Implant..yes or no??
A dental implant is a surgical component that interfaces with the bone of the jaw or skull to support a dental prosthesis such as a crown, bridge, denture, facial prosthesis or to act as an orthodontic anchor. The basis for modern dental implants is a biologic process called osseointegration where materials, such as titanium, form an intimate bond to bone. The implant fixture is first placed, so that it is likely to osseointegrate, then a dental prosthetic is added. A variable amount of healing time is required for osseointegration before either the dental prosthetic (a tooth, bridge or denture) is attached to the implant or an abutment is placed which will hold a dental prosthetic.
Success or failure of implants depends on the health of the person receiving it, drugs which impact the chances of osseointegration and the health of the tissues in the mouth. The amount of stress that will be put on the implant and fixture during normal function is also evaluated. Planning the position and number of implants is key to the long-term health of the prosthetic. The position of implants is determined by the position and angle of adjacent teeth, lab simulations or by using computed tomography with CAD/CAMsimulations and surgical guides called stents. The prerequisites to long-term success are healthy bone and gums. Before placement of the implant procedures such as sinus lifts or gingival grafts, maybe required to recreate ideal bone and gums.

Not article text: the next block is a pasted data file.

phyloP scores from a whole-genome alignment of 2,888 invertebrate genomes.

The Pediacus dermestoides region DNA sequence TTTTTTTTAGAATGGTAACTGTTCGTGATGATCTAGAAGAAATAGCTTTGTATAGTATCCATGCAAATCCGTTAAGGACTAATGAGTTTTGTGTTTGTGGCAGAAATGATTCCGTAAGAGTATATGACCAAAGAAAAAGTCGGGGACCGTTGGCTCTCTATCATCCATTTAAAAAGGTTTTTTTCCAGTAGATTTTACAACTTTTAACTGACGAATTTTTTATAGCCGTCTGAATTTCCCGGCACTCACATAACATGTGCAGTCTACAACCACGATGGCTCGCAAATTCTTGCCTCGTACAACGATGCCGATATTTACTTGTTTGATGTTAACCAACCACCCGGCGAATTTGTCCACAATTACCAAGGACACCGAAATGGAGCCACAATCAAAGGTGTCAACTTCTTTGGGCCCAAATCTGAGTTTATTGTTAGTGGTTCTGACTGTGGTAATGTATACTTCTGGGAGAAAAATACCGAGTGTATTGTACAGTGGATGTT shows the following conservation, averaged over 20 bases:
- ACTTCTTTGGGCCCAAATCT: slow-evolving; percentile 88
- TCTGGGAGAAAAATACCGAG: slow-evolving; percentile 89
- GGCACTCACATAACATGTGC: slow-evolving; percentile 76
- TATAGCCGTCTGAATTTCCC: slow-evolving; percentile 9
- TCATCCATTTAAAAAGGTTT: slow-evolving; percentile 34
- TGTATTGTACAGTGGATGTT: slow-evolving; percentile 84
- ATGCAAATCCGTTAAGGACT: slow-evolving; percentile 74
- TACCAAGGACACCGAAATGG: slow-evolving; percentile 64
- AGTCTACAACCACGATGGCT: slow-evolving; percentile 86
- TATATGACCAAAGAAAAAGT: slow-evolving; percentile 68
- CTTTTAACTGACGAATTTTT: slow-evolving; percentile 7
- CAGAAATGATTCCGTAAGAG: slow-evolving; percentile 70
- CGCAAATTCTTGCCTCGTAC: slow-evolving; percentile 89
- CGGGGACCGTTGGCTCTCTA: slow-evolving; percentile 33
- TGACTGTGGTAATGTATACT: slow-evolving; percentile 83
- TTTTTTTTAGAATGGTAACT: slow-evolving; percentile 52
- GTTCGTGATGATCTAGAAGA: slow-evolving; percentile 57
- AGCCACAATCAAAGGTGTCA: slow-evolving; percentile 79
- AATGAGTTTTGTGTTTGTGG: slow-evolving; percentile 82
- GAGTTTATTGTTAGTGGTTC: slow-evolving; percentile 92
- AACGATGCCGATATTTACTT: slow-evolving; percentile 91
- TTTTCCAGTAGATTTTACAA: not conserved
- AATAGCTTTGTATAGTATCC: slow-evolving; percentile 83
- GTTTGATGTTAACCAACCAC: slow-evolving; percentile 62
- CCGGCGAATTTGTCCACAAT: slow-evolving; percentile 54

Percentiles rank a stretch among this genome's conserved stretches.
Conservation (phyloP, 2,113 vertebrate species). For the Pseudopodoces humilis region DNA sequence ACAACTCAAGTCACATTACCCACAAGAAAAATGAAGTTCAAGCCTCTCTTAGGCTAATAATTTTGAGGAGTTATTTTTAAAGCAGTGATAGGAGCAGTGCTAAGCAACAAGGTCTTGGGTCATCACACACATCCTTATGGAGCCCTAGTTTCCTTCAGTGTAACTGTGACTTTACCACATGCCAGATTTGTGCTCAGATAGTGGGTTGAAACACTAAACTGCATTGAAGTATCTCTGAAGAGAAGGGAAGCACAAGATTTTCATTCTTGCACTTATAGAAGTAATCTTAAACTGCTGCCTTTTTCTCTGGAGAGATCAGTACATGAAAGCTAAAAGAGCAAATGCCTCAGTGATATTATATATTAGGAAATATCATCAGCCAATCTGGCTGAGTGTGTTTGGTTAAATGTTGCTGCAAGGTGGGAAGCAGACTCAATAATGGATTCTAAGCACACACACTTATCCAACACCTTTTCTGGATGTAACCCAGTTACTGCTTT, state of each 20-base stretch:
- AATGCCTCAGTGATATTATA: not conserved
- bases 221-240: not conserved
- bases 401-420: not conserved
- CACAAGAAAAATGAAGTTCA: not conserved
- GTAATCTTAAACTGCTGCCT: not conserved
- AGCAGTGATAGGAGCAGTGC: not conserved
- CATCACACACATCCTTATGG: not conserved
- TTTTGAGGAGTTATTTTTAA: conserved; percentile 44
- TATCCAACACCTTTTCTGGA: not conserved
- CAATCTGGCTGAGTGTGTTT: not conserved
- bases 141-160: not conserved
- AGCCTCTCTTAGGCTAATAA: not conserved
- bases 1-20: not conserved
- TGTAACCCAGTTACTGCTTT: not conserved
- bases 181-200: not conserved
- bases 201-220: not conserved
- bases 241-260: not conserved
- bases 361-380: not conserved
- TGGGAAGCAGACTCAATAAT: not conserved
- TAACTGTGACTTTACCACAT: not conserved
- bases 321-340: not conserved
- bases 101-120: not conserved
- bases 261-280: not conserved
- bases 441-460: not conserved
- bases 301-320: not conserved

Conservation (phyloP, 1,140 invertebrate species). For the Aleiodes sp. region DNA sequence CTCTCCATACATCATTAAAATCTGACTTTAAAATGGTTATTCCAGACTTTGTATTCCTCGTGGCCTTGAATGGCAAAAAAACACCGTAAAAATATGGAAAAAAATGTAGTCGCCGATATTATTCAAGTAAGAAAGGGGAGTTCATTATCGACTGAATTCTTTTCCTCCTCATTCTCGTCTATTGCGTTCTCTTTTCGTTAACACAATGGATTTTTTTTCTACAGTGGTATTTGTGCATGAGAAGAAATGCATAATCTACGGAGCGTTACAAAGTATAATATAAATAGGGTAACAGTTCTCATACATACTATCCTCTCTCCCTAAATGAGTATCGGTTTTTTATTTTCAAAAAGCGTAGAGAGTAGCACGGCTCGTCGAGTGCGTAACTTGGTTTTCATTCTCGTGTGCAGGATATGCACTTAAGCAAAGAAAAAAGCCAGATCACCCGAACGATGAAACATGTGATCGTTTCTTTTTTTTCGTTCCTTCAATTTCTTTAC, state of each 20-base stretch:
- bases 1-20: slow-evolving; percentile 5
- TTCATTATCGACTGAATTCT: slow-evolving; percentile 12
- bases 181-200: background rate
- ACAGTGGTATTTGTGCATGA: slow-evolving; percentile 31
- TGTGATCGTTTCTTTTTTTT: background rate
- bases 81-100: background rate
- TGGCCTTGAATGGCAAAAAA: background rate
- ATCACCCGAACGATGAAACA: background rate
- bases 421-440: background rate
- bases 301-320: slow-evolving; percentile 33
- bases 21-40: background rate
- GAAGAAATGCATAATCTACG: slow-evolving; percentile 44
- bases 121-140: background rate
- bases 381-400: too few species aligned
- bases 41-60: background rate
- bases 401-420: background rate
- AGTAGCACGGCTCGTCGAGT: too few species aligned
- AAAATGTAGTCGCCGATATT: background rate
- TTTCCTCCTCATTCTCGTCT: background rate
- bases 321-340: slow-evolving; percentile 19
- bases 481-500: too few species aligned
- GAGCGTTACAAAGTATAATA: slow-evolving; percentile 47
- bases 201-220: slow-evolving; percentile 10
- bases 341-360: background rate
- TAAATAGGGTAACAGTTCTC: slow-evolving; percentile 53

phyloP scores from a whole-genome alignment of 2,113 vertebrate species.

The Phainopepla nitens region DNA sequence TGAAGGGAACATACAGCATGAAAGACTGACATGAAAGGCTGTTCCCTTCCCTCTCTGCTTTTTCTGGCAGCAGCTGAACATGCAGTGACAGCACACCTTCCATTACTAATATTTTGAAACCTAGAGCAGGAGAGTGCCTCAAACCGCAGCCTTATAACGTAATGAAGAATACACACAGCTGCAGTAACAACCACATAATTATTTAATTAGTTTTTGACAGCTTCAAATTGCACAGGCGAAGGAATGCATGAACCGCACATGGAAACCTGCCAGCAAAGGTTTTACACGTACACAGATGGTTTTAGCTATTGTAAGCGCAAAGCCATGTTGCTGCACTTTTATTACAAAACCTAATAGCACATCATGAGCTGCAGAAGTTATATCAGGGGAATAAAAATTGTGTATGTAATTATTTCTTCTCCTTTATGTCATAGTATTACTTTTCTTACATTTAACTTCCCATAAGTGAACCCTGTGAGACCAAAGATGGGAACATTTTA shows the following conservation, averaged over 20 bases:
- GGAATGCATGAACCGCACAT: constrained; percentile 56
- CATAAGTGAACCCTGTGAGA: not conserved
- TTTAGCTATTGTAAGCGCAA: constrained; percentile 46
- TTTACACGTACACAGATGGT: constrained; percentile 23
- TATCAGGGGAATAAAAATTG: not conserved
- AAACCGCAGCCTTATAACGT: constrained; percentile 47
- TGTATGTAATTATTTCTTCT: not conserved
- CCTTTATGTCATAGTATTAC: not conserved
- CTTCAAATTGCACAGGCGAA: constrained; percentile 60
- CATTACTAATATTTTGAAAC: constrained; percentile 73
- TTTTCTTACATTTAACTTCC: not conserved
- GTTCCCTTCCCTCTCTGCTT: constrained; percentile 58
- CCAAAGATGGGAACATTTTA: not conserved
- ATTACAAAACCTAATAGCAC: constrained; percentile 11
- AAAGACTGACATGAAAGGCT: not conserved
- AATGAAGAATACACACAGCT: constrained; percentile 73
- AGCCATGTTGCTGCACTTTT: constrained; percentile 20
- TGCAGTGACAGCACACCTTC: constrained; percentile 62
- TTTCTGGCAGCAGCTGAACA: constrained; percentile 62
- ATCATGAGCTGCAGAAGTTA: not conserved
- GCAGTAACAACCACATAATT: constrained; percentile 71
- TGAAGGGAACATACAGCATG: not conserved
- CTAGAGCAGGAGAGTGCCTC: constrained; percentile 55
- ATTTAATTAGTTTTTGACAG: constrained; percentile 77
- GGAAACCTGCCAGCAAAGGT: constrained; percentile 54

The risks and complications related to implant therapy are divided into those that occur during surgery (such as excessive bleeding or nerve injury), those that occur in the first six months (such as infection and failure to osseointegrate) and those that occur long-term (such as inflammation around the implant and mechanical failures).
In the presence of healthy tissues, a well osseointegrated implant with appropriate biomechanical loads can have long term success rates of 93 to 98 percent and 10 to 15 year lifespans for the prosthetic teeth.